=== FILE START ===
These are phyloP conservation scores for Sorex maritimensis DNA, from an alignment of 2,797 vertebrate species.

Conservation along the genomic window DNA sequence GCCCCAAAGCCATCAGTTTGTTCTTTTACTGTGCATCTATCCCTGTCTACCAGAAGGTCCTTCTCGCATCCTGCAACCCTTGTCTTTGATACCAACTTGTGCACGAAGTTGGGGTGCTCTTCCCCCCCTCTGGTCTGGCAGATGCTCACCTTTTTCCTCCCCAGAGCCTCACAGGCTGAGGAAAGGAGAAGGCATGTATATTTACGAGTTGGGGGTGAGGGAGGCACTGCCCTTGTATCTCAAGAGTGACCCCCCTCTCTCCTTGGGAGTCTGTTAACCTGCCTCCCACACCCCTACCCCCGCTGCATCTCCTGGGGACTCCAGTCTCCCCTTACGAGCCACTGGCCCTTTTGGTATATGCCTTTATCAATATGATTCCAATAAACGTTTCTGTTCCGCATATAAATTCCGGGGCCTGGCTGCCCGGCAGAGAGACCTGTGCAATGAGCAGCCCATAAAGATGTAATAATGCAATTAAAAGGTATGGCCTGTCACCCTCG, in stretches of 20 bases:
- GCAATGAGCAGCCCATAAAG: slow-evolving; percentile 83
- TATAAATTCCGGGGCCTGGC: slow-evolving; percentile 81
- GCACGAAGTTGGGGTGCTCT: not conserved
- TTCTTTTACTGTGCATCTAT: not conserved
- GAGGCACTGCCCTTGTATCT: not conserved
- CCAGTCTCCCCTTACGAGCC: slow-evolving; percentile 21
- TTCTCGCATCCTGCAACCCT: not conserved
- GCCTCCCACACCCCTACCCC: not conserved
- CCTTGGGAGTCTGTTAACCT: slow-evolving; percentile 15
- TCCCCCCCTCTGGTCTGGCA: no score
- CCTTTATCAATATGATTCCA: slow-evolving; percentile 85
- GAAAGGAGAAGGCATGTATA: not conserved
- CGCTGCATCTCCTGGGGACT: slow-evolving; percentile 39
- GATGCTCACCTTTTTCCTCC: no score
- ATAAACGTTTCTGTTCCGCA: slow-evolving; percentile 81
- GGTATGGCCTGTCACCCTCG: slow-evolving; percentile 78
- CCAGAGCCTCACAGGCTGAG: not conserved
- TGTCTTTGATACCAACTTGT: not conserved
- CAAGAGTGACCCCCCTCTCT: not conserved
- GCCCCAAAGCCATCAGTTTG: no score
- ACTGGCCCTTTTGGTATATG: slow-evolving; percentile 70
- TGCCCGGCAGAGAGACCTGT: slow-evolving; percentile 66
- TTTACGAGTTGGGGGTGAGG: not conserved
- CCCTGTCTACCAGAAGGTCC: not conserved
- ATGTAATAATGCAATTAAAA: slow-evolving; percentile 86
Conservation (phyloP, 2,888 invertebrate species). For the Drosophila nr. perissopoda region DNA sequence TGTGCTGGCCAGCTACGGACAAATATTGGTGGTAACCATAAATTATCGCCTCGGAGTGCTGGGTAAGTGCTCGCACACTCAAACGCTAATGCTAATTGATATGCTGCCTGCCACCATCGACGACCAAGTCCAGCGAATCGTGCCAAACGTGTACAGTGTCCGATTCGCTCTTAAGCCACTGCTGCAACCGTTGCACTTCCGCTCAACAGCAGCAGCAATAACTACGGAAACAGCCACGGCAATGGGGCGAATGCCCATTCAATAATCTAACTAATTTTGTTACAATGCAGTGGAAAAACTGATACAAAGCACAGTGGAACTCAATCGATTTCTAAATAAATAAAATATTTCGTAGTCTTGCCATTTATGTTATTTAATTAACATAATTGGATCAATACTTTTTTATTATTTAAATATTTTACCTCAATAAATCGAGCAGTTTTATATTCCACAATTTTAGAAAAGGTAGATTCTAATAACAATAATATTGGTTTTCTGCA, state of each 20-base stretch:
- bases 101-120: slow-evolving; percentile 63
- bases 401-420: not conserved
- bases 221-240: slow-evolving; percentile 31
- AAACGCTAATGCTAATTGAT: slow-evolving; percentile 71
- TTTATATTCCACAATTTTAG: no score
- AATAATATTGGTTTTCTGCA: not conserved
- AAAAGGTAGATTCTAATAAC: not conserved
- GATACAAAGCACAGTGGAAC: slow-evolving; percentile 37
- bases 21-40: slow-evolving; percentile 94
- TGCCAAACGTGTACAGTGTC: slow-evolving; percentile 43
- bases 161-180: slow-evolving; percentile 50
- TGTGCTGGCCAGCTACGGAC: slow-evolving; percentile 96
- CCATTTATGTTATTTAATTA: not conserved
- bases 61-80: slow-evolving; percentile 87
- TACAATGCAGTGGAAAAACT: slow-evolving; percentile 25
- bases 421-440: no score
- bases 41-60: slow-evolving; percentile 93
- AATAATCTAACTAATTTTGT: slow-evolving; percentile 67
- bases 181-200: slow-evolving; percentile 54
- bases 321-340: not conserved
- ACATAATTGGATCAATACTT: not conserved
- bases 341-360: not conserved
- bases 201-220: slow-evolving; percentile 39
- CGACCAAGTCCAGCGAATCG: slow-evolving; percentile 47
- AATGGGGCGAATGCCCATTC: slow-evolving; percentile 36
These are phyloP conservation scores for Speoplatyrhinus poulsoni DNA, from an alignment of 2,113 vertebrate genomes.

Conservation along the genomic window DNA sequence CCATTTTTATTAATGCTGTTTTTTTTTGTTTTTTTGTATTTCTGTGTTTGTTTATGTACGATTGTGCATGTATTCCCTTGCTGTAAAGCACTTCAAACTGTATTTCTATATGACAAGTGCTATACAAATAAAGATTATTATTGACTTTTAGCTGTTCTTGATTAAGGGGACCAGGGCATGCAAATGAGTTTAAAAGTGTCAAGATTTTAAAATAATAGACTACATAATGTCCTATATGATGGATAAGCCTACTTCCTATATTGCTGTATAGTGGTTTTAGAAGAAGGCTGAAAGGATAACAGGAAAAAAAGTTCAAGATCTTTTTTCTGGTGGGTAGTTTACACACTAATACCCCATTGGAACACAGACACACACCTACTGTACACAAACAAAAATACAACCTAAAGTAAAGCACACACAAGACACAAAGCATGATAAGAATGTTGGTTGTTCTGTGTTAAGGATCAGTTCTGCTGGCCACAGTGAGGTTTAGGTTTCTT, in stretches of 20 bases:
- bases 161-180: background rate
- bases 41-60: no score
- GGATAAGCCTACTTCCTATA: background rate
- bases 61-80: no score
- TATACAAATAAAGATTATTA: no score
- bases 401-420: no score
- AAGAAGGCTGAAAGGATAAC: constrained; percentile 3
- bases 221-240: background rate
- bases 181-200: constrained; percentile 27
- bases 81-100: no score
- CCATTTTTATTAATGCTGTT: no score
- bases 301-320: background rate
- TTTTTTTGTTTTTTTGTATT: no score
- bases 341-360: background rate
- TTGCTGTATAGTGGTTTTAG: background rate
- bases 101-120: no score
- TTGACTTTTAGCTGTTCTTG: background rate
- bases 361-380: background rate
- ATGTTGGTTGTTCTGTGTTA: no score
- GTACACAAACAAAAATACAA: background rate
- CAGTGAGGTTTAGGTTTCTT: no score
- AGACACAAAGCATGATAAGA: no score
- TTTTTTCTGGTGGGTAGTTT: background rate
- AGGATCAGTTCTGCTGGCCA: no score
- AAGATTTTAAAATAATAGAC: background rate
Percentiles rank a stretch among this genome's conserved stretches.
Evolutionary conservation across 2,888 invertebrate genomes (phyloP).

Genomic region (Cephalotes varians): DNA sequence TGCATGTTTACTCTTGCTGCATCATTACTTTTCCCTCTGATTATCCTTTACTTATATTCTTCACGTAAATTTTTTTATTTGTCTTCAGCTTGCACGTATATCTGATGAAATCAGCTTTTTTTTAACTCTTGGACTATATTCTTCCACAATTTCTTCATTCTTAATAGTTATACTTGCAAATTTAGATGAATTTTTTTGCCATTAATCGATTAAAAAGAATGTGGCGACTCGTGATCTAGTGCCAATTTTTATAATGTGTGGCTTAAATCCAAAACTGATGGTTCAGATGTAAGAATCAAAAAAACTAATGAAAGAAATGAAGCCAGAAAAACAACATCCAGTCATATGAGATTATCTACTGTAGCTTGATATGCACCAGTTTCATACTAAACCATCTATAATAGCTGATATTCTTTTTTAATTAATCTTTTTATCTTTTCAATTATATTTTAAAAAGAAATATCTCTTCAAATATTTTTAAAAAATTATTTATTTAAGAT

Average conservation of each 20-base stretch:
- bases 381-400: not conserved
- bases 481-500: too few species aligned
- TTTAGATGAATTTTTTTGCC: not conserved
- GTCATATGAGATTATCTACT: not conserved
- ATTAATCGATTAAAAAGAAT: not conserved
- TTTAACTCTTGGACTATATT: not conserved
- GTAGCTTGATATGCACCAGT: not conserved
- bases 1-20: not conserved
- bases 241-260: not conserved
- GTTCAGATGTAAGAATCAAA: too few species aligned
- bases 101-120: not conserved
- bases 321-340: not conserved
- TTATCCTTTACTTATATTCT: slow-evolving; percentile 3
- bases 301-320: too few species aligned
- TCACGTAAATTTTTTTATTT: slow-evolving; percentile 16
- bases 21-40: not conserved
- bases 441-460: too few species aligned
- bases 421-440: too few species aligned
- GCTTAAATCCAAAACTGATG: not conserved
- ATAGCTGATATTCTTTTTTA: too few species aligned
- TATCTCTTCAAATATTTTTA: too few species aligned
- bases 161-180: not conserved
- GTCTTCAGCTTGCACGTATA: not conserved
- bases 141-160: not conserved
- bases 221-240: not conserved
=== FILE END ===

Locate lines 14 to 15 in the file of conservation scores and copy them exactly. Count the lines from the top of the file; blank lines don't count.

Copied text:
- GAAAGGAGAAGGCATGTATA: not conserved
- CGCTGCATCTCCTGGGGACT: slow-evolving; percentile 39